Root Canal Cost & Financing Options
The price of a root canal varies depending on your location and the condition of the tooth. But you could spend as much as $1,000 or more. Dental insurance can cover part of the cost of the procedure, or you could look into local dental schools to get a cheap root canal.
Many or all of the companies featured provide compensation to LendEDU. These commissions are how we maintain our free service for consumers. Compensation, along with hours of in-depth editorial research, determines where & how companies appear on our site.
Root canals are one of the most dreaded dental care procedures—not just because of the discomfort but also because of the high price tag.
The price of a root canal can vary dramatically depending on where you live, which tooth requires the procedure, the condition of the tooth, and your insurance policy. Although dental insurance companies often provide some coverage, chances are good that you’ll need to pay at least some of the root canal treatment cost out of pocket.
This guide will help you to figure out how to finance root canal procedures, and even how to get a cheap root canal without compromising your oral health.
In this guide:
- How Much Does a Root Canal Cost?
- How Much Does a Root Canal Cost With Insurance?
- Where Can I Find a Cheap Root Canal?
How Much Does a Root Canal Cost?
The average cost of a root canal can be very high. In fact, according to Aspen Dental:
- An anterior root canal costs run between $566 and $1,199
- A molar root canal can cost between $832 and $1,625
You may also incur other dental care expenses, including:
- X-rays: The x-rays necessary for determining if you require a dental procedure are often billed as a separate expense.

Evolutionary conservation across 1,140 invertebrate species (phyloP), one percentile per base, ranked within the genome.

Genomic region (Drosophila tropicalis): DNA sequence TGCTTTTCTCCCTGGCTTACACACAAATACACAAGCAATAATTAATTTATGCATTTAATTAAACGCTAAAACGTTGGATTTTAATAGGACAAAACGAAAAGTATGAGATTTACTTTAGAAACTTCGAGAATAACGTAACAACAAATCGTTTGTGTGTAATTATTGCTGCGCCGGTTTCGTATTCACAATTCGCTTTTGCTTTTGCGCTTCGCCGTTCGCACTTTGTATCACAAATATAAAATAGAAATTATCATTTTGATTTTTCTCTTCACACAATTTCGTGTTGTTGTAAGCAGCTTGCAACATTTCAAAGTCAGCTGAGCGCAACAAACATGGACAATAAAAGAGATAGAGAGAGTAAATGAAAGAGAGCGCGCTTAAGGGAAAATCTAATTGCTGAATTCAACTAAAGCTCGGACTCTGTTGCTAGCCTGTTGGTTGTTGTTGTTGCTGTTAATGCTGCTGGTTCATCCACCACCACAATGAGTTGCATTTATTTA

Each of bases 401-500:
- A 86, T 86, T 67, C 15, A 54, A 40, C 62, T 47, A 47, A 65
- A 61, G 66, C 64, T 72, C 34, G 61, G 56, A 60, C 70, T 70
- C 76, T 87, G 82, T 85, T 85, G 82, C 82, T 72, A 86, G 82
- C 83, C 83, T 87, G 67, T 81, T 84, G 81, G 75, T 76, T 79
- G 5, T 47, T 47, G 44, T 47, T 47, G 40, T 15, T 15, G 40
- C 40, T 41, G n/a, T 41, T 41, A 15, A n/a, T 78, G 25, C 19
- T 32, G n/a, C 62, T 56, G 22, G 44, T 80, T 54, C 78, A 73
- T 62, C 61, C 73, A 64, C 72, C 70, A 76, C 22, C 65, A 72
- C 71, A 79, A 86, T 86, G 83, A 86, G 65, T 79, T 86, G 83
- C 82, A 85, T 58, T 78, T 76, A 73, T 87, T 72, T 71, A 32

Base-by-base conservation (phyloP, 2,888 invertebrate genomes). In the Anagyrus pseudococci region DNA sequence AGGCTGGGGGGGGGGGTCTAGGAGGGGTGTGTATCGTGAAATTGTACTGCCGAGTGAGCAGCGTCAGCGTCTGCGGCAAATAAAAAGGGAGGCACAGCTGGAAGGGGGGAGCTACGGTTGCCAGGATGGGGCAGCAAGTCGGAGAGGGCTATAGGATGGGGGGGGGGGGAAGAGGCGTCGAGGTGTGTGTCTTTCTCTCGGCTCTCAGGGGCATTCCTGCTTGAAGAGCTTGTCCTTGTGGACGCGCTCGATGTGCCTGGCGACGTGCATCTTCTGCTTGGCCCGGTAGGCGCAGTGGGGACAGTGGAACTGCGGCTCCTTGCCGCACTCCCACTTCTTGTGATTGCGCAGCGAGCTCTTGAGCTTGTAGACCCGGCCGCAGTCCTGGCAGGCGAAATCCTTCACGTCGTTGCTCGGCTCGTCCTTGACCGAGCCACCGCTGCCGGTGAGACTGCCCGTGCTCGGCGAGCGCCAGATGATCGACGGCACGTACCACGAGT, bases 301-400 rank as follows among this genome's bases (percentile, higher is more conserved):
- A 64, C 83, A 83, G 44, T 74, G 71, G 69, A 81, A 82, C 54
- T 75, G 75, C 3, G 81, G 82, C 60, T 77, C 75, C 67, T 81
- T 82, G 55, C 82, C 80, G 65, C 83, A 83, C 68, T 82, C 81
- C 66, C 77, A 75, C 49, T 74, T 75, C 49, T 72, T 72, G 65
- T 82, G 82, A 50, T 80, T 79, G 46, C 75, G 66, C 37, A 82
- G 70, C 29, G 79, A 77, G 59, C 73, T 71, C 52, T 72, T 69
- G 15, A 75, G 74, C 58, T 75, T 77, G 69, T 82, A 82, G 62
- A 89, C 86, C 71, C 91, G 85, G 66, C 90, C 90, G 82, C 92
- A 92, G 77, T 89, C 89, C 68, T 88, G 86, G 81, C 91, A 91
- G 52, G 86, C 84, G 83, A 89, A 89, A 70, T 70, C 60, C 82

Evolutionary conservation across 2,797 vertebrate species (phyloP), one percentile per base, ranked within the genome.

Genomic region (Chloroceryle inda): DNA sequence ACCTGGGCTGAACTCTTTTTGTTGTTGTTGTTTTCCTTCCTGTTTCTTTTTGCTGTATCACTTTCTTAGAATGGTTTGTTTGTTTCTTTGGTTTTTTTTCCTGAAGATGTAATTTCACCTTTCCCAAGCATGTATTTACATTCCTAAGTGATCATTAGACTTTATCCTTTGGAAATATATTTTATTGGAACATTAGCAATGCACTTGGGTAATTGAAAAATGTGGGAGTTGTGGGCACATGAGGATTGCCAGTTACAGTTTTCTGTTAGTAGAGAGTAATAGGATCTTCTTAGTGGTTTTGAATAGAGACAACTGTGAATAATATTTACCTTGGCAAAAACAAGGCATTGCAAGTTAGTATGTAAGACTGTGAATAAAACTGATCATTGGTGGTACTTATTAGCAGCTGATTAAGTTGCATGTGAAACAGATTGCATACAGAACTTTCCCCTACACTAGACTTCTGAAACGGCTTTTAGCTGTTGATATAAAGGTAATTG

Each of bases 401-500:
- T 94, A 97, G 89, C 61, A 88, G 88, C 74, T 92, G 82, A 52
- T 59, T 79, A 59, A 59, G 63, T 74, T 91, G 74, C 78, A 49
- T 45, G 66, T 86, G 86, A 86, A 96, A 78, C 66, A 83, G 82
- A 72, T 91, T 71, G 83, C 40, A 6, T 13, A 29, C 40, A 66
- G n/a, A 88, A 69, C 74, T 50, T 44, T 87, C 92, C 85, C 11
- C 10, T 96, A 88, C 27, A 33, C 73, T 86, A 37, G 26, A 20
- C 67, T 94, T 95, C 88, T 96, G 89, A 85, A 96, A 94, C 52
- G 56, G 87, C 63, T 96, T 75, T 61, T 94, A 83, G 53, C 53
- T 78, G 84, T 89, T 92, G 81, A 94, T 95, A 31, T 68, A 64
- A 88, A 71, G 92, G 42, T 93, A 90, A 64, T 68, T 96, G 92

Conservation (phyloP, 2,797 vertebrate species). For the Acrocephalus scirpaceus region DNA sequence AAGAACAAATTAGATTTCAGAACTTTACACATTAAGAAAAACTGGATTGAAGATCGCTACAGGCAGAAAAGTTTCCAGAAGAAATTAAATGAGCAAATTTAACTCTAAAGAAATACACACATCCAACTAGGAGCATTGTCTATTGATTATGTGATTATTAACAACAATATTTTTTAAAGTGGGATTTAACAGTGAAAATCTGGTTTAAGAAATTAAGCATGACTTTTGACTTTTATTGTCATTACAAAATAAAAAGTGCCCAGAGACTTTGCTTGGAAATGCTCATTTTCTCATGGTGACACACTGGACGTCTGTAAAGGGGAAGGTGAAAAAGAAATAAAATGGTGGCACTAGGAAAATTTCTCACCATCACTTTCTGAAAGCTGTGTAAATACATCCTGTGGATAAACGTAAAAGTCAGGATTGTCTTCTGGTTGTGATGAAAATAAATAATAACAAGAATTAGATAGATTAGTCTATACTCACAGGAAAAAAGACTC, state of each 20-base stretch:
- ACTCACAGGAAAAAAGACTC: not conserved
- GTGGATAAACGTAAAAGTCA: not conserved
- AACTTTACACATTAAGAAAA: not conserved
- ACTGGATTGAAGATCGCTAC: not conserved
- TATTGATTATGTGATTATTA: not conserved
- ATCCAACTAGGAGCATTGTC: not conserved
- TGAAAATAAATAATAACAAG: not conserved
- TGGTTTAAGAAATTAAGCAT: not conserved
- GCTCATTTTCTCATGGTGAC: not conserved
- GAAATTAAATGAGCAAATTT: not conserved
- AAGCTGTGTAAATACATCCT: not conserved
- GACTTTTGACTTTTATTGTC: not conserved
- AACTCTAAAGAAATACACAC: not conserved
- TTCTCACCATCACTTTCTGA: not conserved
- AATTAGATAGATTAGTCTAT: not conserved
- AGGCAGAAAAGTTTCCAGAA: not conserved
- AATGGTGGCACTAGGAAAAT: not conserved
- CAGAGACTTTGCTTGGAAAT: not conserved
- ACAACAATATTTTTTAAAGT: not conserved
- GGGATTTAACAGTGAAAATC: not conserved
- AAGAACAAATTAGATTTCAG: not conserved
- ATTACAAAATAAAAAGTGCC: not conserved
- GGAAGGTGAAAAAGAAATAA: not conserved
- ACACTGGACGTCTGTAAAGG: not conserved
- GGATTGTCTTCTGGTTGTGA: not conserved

- Medication provided before the root canal: Some dentists prescribe sedatives or anti-anxiety medications prior to the procedure.
- Antibiotics provided after the root canal: Antibiotics may be necessary if you are at high risk of infection, gum disease, or tooth decay.
- Additional treatments necessary: Sometimes other dental procedures, including extraction, become necessary after a root canal.
- Follow-up visits: Your dentist may need you to come for root canal therapy after the procedure to make sure everything is healing properly.
Many people are not able to afford these costs out-of-pocket and end up charging their dental services to their credit card, obtain a personal loan, or use a service such as CareCredit that finances dental expenses at a low interest rate over time.
>> Read More: Medical Loans: Financing for Healthcare Expenses
How Much Does a Root Canal Cost With Insurance?
If you have a good dental insurance policy, you may have some or all of your root canal costs covered. The financial assistance that your insurer provides is going to vary depending upon the type of policy you have and whether you visit an in- or out-of-network dentist.